Gramsci, Antonio

Assigned: Gramsci, Antonio. From Prison Notebooks, “The Formation of the Intellectuals” (929-35). Also read the editors’ introduction (927-29).

“The Formation of the Intellectuals” (1929-1933/1948-1951)

1. On 929-30 (“Are intellectuals an autonomous…”), Antonio Gramsci begins by asking, “Are intellectuals an autonomous and independent social group, or does every social group have its own particular specialized category of intellectuals?” (929). By way of response, he will identify two forms of the “historical process of formation of the different categories of intellectuals” (929) What is the first of these two forms of historical process, and what are its key characteristics? (930)

2. On 930-31 (“However, every ‘essential’ social group…”), Gramsci identifies the second of two forms of the “historical process of formation of the different categories of intellectuals” (929). In doing so, he means to answer his own question as to whether intellectuals constitute their own “autonomous and independent” (931) social group, or whether they belong to separate social groups that generate them (i.e., the intellectuals). What is this second form, and how does it differ from the first form that Gramsci considered? (930-31) In responding, consider what he writes about capitalists, feudal lords, and ecclesiastics. What complexities is he able to draw out regarding the formation and perpetuation of  such groups of “intellectuals”?

3. On 932 (“What are the ‘maximum’ limits of acceptance…”), Gramsci begins the work of differentiating between “traditional” and “organic” intellectuals. What is the most common “error of method,” in his view, when it comes to identifying and sorting out the varieties of intellectual activity? How does Gramsci define the term “intellectual” in its broadest sense—in what sense, according to him, can it be said that “All men are intellectuals” and that there are really no “non-intellectuals,” even among groups of people who mostly carry out menial tasks?

4. On 932-33 (“The problem of creating a new stratum…”), how does Gramsci specify what he means by “traditional” (933) intellectuals? Why do such people see themselves as “the ‘true’ intellectuals” (933)? Over against such notions on their part, what does Gramsci identify as the basis for the formation of “the new type of intellectual” (933)? Why is it significant that this new category develops in an “organic” way in connection to practical existence and social groups that are “developing towards dominance” (933)?

5. On 933-34 (“The enormous development of activity…”), how does Gramsci address the central role that the educational system plays in the articulation, diversification, and specialization of a given society’s intellectuals? In what way does the presence of a strong educational system indicate the “complex” quality of “the cultural world, the civilisation, of a particular state” (933)? Nevertheless, how does what Gramsci describes as a society-wide drive towards further education (a competition to produce sufficiently many highly qualified technicians, “high culture” workers, etc.) create the potential for “vast crises of unemployment for the middle intellectual strata” (934)?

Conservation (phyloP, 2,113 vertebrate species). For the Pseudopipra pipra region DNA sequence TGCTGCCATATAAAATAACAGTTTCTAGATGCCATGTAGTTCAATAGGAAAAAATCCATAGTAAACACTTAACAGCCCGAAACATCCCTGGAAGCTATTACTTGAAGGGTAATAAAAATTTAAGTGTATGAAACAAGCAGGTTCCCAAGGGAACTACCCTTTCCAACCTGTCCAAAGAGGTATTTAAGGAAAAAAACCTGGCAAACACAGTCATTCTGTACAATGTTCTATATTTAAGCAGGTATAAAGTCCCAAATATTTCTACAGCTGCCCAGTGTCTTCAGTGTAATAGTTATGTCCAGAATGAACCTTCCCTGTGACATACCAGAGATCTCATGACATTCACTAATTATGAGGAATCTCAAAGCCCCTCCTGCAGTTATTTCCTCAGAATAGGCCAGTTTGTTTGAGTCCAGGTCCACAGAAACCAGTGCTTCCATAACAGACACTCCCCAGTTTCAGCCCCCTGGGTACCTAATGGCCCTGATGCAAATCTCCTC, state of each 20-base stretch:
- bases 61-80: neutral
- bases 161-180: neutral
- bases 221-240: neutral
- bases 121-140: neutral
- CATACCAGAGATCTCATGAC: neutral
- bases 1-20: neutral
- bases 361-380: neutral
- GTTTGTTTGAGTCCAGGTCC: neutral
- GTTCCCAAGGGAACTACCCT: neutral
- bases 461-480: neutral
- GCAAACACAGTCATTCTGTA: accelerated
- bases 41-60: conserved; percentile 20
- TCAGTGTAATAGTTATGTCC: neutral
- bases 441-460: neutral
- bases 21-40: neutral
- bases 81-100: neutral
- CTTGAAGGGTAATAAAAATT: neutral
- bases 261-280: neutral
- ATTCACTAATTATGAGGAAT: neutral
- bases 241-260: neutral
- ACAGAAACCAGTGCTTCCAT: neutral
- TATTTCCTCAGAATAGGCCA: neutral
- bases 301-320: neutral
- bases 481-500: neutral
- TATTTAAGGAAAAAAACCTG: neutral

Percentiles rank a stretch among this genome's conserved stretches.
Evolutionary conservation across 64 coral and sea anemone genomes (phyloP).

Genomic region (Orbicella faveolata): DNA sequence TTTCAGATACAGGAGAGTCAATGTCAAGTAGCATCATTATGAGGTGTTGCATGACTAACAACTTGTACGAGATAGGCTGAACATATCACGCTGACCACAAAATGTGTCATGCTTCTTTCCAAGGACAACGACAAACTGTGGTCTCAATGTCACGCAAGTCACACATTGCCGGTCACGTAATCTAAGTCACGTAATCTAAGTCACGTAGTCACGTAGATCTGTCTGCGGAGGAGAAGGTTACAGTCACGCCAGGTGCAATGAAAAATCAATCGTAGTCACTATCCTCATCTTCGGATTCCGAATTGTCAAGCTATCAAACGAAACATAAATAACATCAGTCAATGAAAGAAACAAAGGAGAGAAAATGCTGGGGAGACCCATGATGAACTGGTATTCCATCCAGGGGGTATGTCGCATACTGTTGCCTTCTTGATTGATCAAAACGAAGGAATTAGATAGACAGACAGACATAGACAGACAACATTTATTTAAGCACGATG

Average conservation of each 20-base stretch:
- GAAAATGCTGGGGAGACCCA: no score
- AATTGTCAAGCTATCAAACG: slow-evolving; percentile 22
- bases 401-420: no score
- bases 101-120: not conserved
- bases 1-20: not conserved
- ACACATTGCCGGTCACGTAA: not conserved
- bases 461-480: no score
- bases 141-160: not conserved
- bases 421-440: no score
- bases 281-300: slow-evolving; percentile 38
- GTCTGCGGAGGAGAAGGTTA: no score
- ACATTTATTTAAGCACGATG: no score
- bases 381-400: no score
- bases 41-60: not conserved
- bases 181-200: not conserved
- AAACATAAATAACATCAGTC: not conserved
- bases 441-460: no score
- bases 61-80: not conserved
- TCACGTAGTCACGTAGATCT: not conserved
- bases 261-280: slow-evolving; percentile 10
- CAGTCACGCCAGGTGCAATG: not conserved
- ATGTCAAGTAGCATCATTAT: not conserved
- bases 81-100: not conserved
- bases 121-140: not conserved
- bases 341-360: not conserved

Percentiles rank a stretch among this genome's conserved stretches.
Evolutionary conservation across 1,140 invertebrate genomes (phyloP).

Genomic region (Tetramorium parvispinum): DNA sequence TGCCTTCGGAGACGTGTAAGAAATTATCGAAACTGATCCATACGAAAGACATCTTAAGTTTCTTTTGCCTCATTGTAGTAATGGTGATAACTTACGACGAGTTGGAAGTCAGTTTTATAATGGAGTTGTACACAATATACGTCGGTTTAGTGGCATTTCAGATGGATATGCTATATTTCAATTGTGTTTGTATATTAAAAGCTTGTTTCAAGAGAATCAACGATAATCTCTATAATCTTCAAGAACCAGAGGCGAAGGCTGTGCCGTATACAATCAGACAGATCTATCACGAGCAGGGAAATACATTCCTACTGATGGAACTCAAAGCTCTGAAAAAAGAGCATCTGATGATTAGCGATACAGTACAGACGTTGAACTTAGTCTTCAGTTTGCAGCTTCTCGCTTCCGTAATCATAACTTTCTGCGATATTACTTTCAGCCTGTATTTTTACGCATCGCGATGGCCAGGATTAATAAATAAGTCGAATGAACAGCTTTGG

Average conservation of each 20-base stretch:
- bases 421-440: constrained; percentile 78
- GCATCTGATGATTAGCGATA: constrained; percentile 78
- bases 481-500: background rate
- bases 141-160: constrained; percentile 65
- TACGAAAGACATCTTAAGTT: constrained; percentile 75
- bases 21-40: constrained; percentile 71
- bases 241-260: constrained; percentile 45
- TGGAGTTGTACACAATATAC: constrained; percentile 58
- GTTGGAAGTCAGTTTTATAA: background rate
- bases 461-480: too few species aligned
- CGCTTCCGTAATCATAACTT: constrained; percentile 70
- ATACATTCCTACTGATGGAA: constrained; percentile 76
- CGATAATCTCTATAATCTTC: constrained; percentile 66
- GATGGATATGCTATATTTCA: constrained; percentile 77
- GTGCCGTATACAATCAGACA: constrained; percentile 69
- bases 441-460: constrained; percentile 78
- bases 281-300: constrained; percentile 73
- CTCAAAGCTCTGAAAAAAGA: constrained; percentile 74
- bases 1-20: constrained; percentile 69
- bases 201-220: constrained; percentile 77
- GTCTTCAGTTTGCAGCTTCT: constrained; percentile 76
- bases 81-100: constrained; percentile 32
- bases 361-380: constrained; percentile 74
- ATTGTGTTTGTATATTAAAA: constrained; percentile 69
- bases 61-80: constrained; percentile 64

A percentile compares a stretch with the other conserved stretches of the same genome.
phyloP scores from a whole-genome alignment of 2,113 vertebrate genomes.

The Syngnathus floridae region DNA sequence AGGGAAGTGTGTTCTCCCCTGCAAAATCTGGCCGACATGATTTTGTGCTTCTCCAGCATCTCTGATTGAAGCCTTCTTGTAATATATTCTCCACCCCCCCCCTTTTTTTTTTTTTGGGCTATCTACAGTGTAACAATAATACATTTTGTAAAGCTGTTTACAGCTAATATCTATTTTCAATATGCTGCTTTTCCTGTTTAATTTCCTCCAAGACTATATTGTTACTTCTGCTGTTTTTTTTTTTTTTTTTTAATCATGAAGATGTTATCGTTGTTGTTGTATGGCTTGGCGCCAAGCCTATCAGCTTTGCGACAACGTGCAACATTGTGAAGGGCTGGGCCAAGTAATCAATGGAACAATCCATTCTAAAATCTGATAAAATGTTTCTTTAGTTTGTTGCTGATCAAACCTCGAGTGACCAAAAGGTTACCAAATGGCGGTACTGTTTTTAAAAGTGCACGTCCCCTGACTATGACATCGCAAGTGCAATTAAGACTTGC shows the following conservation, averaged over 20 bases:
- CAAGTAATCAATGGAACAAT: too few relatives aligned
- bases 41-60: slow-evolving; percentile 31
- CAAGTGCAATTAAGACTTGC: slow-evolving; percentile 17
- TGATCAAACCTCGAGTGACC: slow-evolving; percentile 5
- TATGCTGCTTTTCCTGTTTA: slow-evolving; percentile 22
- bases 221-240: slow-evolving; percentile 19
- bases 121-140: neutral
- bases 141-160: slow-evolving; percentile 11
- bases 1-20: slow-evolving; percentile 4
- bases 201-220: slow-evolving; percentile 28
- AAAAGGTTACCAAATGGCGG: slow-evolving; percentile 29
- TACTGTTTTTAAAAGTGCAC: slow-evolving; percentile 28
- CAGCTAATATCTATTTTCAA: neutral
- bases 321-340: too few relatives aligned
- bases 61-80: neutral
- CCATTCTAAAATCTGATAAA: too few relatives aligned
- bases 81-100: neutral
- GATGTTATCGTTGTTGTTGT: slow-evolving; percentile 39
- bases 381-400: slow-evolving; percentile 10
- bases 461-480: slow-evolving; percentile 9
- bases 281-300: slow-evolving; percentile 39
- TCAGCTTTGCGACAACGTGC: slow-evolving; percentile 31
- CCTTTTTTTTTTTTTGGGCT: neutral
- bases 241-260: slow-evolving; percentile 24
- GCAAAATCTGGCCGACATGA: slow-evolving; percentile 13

6. On 934-35 (“It is worth noting that the elaboration…”), Gramsci attempts to articulate further how the various kinds of intellectuals serve the cause of the dominant group’s maintenance of “hegemony” (934; essentially, a complex form of control over social and cultural values in which the dominant class “manufactures” a given society’s consent to rule). How does his description of intellectuals as working at “two major superstructural ‘levels’” (“civil society” and “political society,” i.e., the state) help him begin to explain how hegemony comes into being and persists? (934-35)

7. On 935 (“In the modern world the category…”), Gramsci declares that “The democratic-bureaucratic system has given rise to a great mass of functions which are not all justified by the social necessities of production, though they are justified by the political necessities of the dominant fundamental group.” What social and economic problems does this phenomenon (essentially, the “unprecedented expansion” of “the category of intellectuals”) give rise to? In what sense does Gramsci’s interest in such matters regarding how capitalist societies operate, and how dominant groups emerge and achieve “hegemony,” point to a recalibration of older Marxist notions about class and ideology?

8. General question: Ultimately, in “The Formation of the Intellectuals,” Antonio Gramsci is trying to lend his analysis a degree of suppleness that the older Marxist framework and Marxism-Leninism lacked. Does this selection on intellectuals and hegemony seem promising in that light? Does Gramsci’s view help explain why capitalism has survived longer than Marx and the early Soviet theorists thought it would? Marx thought socialist revolutions would spread across Europe, beginning with England since it was industrializing so strongly and rapidly in the nineteenth century. That did not occur: a communist revolution succeeded first in Russia, and then in China. Leaving Gramsci at least partly aside, how do you account for this unexpected turn of events? Why did capitalism prove to be so resilient in Great Britain, Western Europe, and the United States?

Edition: Leitch, Vincent B. et al., eds. The Norton Anthology of Theory and Criticism. 3rd ed. New York and London: W. W. Norton & Company, 2018. ISBN-13: 978-0-393-60295-1.

Copyright © 2021 Alfred J. Drake